In the first six months of this year, a total of 1.2m vehicles were exported from China, marking an annual increase of 47%, according to data released by the China Association of Automobile Manufacturers (CAAM).

Of this figure, passenger vehicles accounted for 945,000 units, an increase of 49.7% y/y, while commercial vehicles saw 274,000 units exported, up 38.8%.

WW_Shanghai_Haitong_vehicle terminal

Within the mix, new energy vehicles (NEVs), which include pure battery electric and plug-in hybrid vehicles, accounted for 202,000 exported units. That compares to the first half of 2021 when only 88,000 NEVs were exported from China. This shows a significant growth in demand for Chinese built NEVs overseas.

CAAM states that, while some of its export markets have been affected by the Russia-Ukraine conflict, overall exports are up significantly.

“In recent years, the constant improvement of Chinese auto products has resulted in Chinese brands being more recognised in the international market. In particular, NEVs have become the current export highlight, with some enterprises successfully entering markets of developed countries in Europe,” said CAAM.

The China Association of Automobile Dealers (Cada) said the main markets for Chinese-made NEVs are developed countries within western Europe, such Belgium and the UK. 

Chinese FVL exports 2022_graph

Source: CAAM, Ultima Media 

Shanghai fast tracks car exports
The Shanghai Haitong International Automobile Terminal is the largest vehicle exporting port in China and singlehandedly accounts for over half of the passenger cars exported from the country.

SAIC Motor, which owns brands such as passenger car brand MG and light commercial vehicle brand Maxus, sold 381,000 units (+47.7%) overseas in the first half of 2022.

SAIC aims to export 800,000 units this year. In June SAIC exported a total of 84,000 units (+59.4%), while in May exports hit 86,000 units (+97% y/y). SAIC’s exports to Europe have increased over 200%, according to China’s General Administration of Customs. Other growth markets include Australia, Saudi Arabia and Mexico. Overall, SAIC has sold 2.23m units in the first half of the year, with exports accounting for 17% of its total output.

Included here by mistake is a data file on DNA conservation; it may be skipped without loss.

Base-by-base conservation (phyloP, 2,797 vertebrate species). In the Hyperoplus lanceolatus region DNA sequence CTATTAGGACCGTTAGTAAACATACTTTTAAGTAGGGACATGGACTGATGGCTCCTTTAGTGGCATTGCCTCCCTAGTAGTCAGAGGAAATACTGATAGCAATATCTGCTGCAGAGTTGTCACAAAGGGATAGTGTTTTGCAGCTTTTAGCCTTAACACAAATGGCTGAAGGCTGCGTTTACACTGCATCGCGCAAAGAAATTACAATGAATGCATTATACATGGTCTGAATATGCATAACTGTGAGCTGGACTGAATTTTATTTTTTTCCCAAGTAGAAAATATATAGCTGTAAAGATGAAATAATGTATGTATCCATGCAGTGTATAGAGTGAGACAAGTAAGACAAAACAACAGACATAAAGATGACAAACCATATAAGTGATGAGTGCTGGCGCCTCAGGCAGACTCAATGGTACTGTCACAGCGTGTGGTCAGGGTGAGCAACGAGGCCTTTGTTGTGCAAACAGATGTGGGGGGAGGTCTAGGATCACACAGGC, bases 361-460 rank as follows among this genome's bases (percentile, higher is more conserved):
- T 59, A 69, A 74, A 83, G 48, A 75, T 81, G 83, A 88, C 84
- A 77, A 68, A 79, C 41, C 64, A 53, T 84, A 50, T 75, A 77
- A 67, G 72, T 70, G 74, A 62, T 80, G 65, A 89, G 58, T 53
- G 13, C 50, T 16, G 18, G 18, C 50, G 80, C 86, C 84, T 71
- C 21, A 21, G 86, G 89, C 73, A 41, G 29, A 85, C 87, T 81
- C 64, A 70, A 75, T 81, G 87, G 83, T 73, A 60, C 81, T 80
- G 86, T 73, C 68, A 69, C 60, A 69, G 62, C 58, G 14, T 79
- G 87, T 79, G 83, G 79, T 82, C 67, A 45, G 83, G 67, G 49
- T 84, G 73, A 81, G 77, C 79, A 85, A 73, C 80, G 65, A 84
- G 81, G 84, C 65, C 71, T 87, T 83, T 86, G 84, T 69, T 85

Chery Automobile announced exports for the January to May period have reached a total of 112,400 units, up 18.4% y/y. Chery has launched sales of its Tiggo 8 Pro model in South Africa in the first quarter of the year, with plans to launch in Ecuador, Costa Rica and the Philippines.

Tesla has struggled through the April to June period because of Covid lockdowns and parts shortages, with full production at its Shanghai plant only resuming mid-June. In the first half of the year Tesla exported 97,122 cars from China, and is targeting annual exports of 300,000 units by year end, according to Reuters.

To fast track vehicle exports, the Shanghai Haitong car terminal has opened 40 fast lanes at the Waigaoqiao border inspection portal. This enables a ‘zero waiting time’ policy for customs clearance to ensure vehicle exports are not delayed. In May alone the port handled the export of over 78,000 vehicles marking a 31% increase from volumes exported in April, and a 6% increase compared to May 2021.

CarmakerH1 unit sales in Russia


6 (93%)


2,201 (-9%)


11,147 (-27%)


8 (74%)


7,910 (-16%)


11,65 (-28%)


56 (-87%)

Policies to promote demand 
The Chinese Ministry of Finance and the State Taxation Administration of China have issued a policy cutting the purchase tax of certain new passenger cars in China. Cars with engine displacements of under or equal to 2 litres, and purchased from June 1 to 31 December 31, 2022, are eligible for a 50% cut in the new car purchase tax. This policy is applicable only to vehicles priced under CNY 300,000 (£37,342).